media video is available of Mr Nigel Pleming QC arguing in the Supreme Court of the U.K. that the men, charged under the Theft Act 1968 s.17 in relation to expenses claims submitted when they were Members of Parliament, may not be tried in the Crown Court. Mr Pleming stated that it was not because the men claim to be "above the law" but they do claim that only "The High Court of Parliament" may deal with this matter.
From a purely historical perspective, Parliament certainly was the "High Court of Parliament." Until the Criminal Justice Act 1948, a peer could claim a right to be tried there. Furthermore, obsolete procedures such as impeachment and Bills of Attainder appear to remain as, albeit, remote and rather theoretical possibilities. Of course, until the creation of the Supreme Court of the U.K., it was the Appellate Committee of the House of Lords which stood at the apex of British legal systems. Interestingly, perhaps the principal argument for the creation of the Supreme Court was the separation of judicial functions from the legislature.
A modern Parliament fit for the 21st century should disclaim any jurisdiction in criminal matters and should confine itself to the proper role of a legislature: scrutinising proposed legislation, enacting well-considered new law and holding the executive to account through debate and the various committees. The trial processes of the Crown Court are designed to ensure due process. Parliament itself does not have similar procedures and rules of evidence etc. Any "trial" before Parliament is unlikely to reach modern standards of due process required in criminal trials.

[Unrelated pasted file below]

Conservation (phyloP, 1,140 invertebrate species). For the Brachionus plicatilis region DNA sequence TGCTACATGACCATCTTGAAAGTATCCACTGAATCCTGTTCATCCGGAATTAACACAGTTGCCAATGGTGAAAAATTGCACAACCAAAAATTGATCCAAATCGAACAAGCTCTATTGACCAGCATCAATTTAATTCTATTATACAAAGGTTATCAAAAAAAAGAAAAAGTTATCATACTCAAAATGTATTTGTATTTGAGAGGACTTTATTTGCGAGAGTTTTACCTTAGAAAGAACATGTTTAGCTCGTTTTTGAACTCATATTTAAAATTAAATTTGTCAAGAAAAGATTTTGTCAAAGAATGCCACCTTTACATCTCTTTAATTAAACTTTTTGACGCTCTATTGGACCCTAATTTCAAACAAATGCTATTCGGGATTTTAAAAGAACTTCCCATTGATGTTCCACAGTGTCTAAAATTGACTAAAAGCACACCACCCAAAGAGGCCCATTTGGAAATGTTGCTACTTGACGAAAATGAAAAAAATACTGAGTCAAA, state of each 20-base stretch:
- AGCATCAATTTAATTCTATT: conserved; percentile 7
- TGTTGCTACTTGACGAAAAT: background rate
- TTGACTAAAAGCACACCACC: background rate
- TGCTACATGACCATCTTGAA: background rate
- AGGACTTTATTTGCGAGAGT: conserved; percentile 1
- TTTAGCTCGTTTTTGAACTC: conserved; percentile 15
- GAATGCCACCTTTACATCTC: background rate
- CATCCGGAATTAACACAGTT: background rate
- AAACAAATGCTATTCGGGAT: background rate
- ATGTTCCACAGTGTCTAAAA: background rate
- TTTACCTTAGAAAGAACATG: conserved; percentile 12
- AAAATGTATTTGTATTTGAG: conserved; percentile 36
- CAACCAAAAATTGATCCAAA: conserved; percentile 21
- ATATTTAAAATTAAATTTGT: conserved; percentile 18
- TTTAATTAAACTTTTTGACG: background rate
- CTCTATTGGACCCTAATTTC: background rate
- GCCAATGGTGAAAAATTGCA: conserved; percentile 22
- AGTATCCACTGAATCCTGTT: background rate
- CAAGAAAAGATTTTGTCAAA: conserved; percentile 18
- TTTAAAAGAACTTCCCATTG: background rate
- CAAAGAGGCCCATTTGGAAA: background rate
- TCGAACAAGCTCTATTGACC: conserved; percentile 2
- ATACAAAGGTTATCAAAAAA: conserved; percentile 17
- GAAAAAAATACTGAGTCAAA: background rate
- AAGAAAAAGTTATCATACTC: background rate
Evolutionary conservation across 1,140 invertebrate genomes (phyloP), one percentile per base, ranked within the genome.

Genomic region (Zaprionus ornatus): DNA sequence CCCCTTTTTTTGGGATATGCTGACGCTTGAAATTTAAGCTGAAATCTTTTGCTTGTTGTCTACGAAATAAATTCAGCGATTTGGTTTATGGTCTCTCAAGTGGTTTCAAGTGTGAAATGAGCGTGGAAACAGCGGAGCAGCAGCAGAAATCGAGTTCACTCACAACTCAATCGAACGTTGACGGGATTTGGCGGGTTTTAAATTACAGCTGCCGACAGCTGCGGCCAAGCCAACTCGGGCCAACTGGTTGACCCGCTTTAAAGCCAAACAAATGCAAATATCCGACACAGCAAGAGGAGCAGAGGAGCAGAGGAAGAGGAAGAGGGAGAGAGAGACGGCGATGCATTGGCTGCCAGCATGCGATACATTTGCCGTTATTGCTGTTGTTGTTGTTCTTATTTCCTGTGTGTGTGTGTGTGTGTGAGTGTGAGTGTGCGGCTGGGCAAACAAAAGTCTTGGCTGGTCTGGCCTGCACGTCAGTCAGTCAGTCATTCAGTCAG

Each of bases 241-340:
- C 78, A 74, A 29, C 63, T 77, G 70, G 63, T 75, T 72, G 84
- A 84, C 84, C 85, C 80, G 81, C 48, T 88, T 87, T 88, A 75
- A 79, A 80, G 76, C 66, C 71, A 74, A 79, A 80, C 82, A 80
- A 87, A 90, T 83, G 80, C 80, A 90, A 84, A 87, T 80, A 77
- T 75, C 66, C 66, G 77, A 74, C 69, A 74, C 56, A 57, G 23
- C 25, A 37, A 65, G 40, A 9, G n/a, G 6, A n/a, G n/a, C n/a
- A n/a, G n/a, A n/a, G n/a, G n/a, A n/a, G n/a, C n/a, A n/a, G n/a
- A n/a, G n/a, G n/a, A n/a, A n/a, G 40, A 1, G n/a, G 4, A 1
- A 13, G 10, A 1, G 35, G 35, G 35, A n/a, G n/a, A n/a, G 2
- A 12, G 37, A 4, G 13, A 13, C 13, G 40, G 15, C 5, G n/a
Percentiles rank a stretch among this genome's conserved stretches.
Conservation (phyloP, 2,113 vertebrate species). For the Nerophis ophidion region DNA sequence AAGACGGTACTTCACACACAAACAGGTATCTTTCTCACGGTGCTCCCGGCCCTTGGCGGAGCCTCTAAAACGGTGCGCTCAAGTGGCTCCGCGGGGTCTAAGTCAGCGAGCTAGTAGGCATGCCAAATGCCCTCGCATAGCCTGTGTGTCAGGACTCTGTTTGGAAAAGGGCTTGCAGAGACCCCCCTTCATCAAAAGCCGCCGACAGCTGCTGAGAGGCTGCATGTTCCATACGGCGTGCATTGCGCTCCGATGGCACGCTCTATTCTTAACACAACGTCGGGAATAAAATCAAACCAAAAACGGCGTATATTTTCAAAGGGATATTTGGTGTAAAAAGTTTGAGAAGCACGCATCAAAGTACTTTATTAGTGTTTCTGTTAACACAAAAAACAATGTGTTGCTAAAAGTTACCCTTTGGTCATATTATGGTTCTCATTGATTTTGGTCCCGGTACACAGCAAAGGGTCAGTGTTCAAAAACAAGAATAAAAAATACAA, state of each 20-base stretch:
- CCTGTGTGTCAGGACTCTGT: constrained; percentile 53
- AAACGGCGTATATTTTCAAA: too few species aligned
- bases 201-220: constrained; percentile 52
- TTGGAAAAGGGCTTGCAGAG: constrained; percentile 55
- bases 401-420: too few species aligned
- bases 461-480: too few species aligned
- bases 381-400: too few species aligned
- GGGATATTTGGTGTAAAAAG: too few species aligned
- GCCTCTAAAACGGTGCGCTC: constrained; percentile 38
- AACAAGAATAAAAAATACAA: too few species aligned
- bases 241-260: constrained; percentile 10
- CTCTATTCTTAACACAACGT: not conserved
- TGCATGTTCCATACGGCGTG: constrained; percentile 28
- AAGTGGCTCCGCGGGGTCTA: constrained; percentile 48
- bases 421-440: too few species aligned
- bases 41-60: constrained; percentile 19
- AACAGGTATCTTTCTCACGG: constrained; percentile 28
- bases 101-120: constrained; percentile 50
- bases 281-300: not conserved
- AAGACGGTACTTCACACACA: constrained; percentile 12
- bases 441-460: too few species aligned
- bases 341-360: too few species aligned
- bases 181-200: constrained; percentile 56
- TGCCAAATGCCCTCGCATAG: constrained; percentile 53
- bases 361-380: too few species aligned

A further aspect of the expenses matter is the question of why have these particular men been singled out for prosecution? The expenses scandal was widespread and affected (in different ways) members of both Houses of Parliament. Members from all parties engaged in practices such as "flipping of homes" and these commonplace practices appear to have been generally accepted by the Parliamentary authorities at the time. Of course, now that the men have been charged, they are perfectly entitled to advance any relevant legal argument in their defence. That is their absolute right. It matters not that they are praying in aid outdated and arcane law which really ought to be reformed.
When this costly case - (which has been heard by the Court of Appeal and now has nine Supreme Court justices sitting) - is viewed against the backdrop of massive cuts to legal aid and denial of access to justice for thousands of people it really does make one wonder just what sort of country we are living in.
Addendum 21st October: The Independent "Peers suspended from Lords over expenses claims"